U.S. Senate candidate Roger Marshall answers College Republicans’ questions via Zoom

U.S. Rep. Roger Marshall spoke with the College Republicans Monday evening. Marshall is running for U.S. Senate(File photo by Parker Robb | The Collegian)

Monday evening, U.S. Senate candidate Roger Marshall met with the College Republicans at K-State through Zoom to answer questions related to his campaign.

Marshall has represented Kansas’ 1st Congressional District in the U.S. House of Representatives since 2017. Marshall is a K-State alumnus, served in the Army Reserve for seven years and is a physician.

“I’m running to stop the left socialist agenda. I’m running to stand beside President Trump and support his agenda: that America is first,” Marshall said.

Marshall said this included protecting our economy, our citizens, our borders and appointing conservative judges.

“I want to make sure that your generation and your children had the same shot at the American dream that I’ve had,” Marshall said. “Truly, I go to bed at night, what am I worried about? I’m worried about our national debt, and I’m worried about what my grandsons are going to be challenged with going forward.”

The first solution, Marshall said, is a strong economy by cutting back on spending on healthcare and some social programs in order to balance the budget.

Marshall addressed several students questions about China in regards to manipulating data, supply chains and intellectual property.

“However bad I thought China was as a physician in the private world, they’re 100 times worse,” Marshall said. “We cannot keep going forward with 80 percent of our healthcare products being made in China … I do think America is ready to stand up and say, ‘Wait a minute, this isn’t right.’ We sponsored several pieces of legislation recently that would help move those supply chains back to the United States.

“On the other hand, we’d love to have their trade market, but it has to be fair and reciprocal trade,” Marshall continued. “They’re an important market for Kansas agriculture but we can’t keep letting them take advantage of us.”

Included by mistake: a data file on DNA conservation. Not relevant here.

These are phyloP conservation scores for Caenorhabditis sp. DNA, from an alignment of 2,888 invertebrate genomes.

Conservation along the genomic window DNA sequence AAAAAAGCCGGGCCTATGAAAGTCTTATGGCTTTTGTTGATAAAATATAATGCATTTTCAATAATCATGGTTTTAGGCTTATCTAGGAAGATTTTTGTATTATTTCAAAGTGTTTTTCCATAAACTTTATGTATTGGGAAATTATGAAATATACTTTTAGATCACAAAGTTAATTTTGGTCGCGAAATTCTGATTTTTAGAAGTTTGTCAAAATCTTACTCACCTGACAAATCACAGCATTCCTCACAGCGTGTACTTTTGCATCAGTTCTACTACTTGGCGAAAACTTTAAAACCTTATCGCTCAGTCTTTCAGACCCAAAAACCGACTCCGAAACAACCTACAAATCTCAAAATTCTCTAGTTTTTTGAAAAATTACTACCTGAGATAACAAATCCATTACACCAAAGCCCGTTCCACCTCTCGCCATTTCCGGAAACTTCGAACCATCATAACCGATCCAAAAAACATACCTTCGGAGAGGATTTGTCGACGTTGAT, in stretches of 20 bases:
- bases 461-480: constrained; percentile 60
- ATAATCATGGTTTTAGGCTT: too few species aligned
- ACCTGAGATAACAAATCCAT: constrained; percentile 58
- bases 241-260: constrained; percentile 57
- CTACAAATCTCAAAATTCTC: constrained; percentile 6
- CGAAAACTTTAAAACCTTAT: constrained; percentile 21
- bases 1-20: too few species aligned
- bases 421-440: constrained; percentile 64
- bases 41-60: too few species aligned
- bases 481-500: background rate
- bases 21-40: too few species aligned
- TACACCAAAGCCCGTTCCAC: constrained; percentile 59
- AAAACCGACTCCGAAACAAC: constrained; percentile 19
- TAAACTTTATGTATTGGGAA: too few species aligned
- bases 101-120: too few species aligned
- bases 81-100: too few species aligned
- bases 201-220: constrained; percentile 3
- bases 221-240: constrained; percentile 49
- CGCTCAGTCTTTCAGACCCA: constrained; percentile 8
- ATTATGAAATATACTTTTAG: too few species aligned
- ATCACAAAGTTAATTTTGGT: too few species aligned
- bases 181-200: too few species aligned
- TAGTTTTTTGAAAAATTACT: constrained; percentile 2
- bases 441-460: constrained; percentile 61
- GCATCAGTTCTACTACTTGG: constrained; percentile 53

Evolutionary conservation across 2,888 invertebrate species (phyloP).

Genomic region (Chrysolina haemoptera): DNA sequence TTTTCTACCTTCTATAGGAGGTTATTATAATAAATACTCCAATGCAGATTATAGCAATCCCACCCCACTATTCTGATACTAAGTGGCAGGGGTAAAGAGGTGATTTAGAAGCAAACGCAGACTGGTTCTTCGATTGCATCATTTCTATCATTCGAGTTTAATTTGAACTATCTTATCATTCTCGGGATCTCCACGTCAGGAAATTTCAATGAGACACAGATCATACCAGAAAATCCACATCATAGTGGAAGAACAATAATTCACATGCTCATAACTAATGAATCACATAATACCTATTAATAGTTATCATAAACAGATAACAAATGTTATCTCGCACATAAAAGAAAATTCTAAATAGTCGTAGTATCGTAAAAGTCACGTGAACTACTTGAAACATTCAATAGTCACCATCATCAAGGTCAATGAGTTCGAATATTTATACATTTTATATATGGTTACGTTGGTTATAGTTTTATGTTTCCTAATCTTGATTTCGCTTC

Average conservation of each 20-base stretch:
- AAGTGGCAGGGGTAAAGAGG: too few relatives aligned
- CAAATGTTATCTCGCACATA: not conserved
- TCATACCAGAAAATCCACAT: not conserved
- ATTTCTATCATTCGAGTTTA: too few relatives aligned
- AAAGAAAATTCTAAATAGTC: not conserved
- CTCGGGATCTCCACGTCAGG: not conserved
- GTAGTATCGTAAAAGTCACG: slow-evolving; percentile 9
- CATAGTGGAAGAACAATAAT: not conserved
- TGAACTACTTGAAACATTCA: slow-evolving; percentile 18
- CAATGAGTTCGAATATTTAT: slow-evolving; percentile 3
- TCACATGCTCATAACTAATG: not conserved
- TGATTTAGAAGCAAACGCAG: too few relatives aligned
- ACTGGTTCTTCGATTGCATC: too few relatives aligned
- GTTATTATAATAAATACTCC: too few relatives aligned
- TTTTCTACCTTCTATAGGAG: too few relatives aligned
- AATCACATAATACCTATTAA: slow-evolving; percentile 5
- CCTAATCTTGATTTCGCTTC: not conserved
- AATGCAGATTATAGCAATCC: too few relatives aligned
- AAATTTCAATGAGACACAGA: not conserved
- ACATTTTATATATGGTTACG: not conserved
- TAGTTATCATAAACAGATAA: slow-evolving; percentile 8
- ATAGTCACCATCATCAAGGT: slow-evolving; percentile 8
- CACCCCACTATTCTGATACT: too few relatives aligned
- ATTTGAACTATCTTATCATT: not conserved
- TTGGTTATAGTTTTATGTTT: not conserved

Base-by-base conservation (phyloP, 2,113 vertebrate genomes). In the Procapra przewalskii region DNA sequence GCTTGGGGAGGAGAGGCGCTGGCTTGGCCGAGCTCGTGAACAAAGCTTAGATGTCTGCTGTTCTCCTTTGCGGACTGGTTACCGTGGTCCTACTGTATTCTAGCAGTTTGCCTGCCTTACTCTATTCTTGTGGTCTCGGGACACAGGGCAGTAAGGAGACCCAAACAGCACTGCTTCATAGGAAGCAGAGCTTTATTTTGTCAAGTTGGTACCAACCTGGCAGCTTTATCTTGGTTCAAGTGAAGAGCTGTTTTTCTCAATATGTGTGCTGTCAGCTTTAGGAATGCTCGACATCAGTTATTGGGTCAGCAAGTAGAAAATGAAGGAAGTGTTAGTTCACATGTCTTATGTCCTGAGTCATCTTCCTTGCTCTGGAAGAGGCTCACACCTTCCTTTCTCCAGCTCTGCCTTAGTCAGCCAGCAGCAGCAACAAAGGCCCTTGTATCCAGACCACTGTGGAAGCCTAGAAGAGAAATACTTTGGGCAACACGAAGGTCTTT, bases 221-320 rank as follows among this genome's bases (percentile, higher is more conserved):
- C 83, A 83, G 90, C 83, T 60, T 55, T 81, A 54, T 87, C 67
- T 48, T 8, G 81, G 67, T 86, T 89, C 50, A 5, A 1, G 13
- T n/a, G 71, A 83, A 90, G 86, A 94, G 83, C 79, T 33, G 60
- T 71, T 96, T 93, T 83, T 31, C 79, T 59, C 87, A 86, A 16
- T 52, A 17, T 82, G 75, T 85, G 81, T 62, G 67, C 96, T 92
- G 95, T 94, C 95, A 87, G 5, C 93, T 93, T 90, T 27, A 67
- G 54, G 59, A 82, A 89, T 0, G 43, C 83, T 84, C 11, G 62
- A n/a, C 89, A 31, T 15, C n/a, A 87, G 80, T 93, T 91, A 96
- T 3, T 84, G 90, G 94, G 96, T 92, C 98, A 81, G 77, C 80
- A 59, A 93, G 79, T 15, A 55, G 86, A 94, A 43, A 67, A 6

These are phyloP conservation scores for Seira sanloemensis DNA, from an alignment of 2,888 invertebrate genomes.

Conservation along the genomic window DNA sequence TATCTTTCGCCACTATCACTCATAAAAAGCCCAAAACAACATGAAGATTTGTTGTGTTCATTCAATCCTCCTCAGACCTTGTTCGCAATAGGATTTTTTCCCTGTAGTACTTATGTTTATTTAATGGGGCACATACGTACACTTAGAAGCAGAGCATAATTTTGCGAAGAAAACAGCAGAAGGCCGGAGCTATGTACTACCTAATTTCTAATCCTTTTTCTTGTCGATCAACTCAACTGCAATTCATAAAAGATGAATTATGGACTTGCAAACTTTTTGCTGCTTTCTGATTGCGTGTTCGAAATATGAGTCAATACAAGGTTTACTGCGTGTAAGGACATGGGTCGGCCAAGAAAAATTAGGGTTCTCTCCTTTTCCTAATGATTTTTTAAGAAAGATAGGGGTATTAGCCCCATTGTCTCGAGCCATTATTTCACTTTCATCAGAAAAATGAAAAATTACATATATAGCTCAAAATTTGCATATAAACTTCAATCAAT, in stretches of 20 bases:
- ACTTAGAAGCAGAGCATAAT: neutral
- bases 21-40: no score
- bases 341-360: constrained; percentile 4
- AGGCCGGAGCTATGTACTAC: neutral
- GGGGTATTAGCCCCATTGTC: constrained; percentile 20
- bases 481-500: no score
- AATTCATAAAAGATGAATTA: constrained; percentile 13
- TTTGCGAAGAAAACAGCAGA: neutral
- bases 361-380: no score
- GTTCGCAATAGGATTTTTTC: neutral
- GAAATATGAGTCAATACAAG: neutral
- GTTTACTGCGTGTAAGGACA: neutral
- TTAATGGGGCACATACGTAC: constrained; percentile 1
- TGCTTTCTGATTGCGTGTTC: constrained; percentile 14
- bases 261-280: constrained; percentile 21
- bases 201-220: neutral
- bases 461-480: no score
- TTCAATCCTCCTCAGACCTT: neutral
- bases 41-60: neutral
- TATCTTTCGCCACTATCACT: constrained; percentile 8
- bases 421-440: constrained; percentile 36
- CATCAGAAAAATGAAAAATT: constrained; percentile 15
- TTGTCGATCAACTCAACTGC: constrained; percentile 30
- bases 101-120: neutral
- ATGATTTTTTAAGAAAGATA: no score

Marshall said what sets him apart from other candidates is that he’s the only person in the race with an agriculture background, and therefore qualified to be on the senate agriculture committee.

“It’s 40 percent of the Kansas economy,” Marshall said. “I grew up in agriculture, I’m the only candidate who can sort heifers and steers.”

Marshall expressed concerns about state governors infringing on personal liberties in response to the COVID-19 pandemic.

“Especially during a time of crisis I think it’s important that our God-given rights are observed and respected,” he said.

Marshall said his campaign canceled in-person visits and fundraisers due to the pandemic, but he has done about 40 conference calls in the past two weeks.

“I figured you can tell what kind of senator I’ll be by the type of congressman I am right now,” Marshall said. “I’ve been interviewing for this job for three years and trust Kansans to make the right choices.”

As far as the statewide impact of COVID-19, Marshal said Kansas is not expected to have a shortage of beds or ventilators, crediting President Trump’s efforts and social isolation.

“I’m just pleased that there’s no more cases than there are, and in actuality, the number of cases we’re expecting today are half of what we thought they might be,” he said.

One of the big keys going forward, Marshal said, is testing, with which he’s optimistic that we can keep this virus under control.

“My hope is this fall, opening kickoff at Bill Snyder Family Stadium we’ll all be back there,” he said.

The Republican primary in Kansas is scheduled for August 4.

Joshua Willis, president of College Republicans at K-State, said they will also have a meeting with Susan Wagle, Kansas Senate President and candidate for U.S. Senate, at 6:30 p.m. on April 27 via Zom.

My name is Rebecca Vrbas. I’m the culture editor at the Collegian and a junior in journalism and mass communications. My hobbies include obsessing over an ever-expanding pool of musicals and cats (not the musical). I love writing because of the infinite intricacy of language, as well as its power to cultivate a sense of community through sharing experiences.